Partial ban of red-light cameras passes Illinois House

  • Could red-light cameras be an endangered species? A bill to prohibit them in non-home-rule towns passed the Illinois House.

    Could red-light cameras be an endangered species? A bill to prohibit them in non-home-rule towns passed the Illinois House. Daily Herald File Photo

 
 
Updated 2/26/2020 6:40 PM

The future of red-light cameras in non-home-rule municipalities is in question after the Illinois House passed legislation partially banning the devices Wednesday.

House Bill 322 still requires Senate approval but received an overwhelming 84-4 margin of victory in the House with bipartisan support.

                                                                                                                                                                                                                       
 

"These cameras are not about safety," said Republican state Rep. David McSweeney of Barrington Hills, the bill's sponsor. "They are all about producing revenue and lining the pockets of political insiders."

If the bill clears the Senate and is signed by Gov. J.B. Pritzker, the policy would prohibit red-light cameras from being installed in non-home-rule communities, which are those with populations of 25,000 or less, unless they achieved home-rule status by referendum.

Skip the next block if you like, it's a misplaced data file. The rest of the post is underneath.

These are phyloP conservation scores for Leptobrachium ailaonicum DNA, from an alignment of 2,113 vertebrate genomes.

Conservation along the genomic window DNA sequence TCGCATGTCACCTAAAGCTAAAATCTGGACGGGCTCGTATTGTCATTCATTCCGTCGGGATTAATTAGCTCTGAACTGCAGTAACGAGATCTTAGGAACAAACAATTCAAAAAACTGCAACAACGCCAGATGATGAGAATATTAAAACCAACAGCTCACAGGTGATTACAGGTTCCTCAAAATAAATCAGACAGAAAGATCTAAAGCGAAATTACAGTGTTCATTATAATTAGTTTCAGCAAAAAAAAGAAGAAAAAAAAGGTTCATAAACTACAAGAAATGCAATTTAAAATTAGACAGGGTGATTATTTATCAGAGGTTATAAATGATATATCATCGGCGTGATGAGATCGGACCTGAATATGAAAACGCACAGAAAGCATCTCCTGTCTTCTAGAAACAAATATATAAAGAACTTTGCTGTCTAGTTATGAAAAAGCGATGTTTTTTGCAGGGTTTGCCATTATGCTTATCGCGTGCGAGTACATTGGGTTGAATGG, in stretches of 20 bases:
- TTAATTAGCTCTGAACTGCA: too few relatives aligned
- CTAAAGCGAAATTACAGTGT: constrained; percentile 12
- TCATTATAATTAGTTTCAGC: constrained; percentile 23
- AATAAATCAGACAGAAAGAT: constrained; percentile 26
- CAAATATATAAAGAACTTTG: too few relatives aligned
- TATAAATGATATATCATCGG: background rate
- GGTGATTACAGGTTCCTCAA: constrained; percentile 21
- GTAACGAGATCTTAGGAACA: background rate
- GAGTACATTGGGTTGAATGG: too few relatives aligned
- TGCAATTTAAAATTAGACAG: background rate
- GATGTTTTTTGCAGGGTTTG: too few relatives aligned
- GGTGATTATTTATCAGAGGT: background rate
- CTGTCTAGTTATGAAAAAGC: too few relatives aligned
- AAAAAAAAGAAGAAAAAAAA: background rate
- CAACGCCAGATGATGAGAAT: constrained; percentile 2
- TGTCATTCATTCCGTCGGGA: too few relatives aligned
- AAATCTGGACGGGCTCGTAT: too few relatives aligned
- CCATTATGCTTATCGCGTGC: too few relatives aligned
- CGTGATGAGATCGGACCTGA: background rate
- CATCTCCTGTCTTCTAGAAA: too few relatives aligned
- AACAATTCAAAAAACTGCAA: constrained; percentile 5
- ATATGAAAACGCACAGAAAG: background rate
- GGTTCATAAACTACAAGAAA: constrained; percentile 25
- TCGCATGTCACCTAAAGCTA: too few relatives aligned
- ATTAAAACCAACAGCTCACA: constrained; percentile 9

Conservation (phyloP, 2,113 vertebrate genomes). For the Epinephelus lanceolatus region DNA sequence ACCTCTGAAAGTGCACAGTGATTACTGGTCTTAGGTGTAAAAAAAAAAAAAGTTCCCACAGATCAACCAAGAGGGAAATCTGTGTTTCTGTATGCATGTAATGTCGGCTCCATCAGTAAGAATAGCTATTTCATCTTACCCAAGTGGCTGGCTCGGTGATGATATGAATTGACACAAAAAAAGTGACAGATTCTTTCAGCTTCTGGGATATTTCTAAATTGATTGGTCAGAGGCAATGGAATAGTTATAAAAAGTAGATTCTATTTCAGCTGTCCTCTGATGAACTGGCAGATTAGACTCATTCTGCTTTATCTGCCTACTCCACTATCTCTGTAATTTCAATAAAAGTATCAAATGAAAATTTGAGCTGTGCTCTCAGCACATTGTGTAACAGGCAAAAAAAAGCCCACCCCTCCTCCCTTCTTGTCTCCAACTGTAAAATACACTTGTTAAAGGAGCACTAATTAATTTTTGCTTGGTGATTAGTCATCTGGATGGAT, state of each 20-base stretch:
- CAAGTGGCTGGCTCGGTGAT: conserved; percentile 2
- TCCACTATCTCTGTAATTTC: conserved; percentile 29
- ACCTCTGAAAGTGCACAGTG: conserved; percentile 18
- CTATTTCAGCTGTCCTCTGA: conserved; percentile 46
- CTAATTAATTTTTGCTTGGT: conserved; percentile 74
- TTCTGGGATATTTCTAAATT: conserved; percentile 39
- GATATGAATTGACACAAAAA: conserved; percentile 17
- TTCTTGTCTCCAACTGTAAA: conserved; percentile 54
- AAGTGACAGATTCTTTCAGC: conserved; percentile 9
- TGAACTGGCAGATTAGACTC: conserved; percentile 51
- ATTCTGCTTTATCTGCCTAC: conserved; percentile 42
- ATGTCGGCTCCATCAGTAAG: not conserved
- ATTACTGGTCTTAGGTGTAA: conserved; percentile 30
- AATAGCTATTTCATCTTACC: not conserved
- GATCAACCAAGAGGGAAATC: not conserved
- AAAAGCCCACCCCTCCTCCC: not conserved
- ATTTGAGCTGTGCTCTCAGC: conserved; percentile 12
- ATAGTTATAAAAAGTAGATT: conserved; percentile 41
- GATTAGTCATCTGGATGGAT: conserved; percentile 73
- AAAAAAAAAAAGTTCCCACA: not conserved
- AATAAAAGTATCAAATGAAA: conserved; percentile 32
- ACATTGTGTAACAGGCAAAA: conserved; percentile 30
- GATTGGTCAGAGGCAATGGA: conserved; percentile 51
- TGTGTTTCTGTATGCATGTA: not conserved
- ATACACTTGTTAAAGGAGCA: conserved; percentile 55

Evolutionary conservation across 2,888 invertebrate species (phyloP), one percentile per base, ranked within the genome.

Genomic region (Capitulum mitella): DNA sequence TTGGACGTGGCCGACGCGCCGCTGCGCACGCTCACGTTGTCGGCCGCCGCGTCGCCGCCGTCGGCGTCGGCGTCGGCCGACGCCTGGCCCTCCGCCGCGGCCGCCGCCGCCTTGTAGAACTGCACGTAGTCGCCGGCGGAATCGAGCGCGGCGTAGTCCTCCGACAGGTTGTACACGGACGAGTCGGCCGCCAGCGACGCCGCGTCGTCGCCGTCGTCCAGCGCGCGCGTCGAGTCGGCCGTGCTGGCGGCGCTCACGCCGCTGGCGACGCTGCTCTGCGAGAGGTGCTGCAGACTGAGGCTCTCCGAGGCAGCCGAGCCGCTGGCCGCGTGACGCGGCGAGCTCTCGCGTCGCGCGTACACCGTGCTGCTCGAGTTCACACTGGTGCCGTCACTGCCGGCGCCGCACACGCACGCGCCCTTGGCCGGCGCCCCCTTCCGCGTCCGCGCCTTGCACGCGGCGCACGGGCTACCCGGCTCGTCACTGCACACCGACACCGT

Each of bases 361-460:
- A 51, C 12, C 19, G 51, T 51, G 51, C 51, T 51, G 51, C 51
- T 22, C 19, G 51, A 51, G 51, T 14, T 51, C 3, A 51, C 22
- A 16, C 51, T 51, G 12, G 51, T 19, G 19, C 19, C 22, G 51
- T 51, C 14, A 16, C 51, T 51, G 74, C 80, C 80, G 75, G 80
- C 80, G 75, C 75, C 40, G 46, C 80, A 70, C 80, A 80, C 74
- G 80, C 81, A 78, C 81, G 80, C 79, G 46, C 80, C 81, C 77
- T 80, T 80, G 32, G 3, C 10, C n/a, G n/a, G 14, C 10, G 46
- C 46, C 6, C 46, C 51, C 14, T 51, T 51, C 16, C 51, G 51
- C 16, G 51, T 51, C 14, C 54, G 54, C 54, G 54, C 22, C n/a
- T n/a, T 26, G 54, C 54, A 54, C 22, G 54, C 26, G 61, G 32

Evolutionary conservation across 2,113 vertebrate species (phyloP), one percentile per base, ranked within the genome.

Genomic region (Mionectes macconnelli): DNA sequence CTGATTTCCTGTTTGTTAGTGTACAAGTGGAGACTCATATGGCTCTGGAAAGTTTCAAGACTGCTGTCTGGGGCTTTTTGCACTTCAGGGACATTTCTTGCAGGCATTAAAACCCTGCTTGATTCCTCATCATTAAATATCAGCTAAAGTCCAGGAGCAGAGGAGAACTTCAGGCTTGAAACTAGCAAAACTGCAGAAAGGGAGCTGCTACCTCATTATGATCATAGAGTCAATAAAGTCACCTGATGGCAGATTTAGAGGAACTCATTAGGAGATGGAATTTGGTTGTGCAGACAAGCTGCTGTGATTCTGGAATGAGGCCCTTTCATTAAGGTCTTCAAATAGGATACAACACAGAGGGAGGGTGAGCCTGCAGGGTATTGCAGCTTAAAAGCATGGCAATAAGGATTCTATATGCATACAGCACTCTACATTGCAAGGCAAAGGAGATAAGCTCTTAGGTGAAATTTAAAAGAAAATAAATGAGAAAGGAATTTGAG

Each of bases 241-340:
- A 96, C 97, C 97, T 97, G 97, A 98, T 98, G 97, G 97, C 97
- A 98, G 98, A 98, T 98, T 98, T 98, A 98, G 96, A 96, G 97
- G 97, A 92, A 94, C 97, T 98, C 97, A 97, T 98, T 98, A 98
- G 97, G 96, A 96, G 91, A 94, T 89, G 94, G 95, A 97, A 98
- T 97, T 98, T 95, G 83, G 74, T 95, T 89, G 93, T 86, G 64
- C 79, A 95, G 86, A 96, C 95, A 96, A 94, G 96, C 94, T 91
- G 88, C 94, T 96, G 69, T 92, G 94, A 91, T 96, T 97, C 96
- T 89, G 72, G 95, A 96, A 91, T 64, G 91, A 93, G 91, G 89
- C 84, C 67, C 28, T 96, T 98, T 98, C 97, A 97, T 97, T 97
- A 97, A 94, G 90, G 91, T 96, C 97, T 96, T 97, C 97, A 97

Non-home-rule towns with existing cameras could no longer use them as of Jan. 1, 2021.

Supporters of the devices, legalized in the suburbs in 2006, say they prevent crashes and encourage safe driving. With $100 fines, the cameras also are a significant source of revenue for some towns.

The House action comes amid a sweeping federal corruption probe that resulted in former state Sen. Martin Sandoval, the Senate Transportation Committee chairman, pleading guilty for accepting bribes related to red-light cameras.

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Democratic State Rep. Mark Walker of Arlington Heights voted no, saying the bill does not include Chicago or most of his district, where many suburbs have home-rule authority.

"It doesn't cover any of the communities where corruption has been uncovered. There are better bills soon to come out of committee -- to outlaw red light cameras across all counties and cities," Walker said.

Democratic State Rep. Diane Pappas of Itasca voted no because the bill "takes away a safety tool and source of revenue from some of the communities that are most constrained in the state. It's easy to pick on the little guys."

Bensenville is one non-home-rule town that could lose its red-light cameras.

"We have been supportive of ethics reform efforts on red light cameras," Village Manager Evan Summers said, adding the village backs an alternative bill. "If Springfield wants to have an honest conversation about red light cameras, they should have included the city of Chicago."

McSweeney, who tried to prohibit red-light cameras in 2015, said he wants the devices banished entirely from Illinois but said House Bill 322 was a compromise that would pass.

"It's a sham that hurts low-income people," he said of the cameras.

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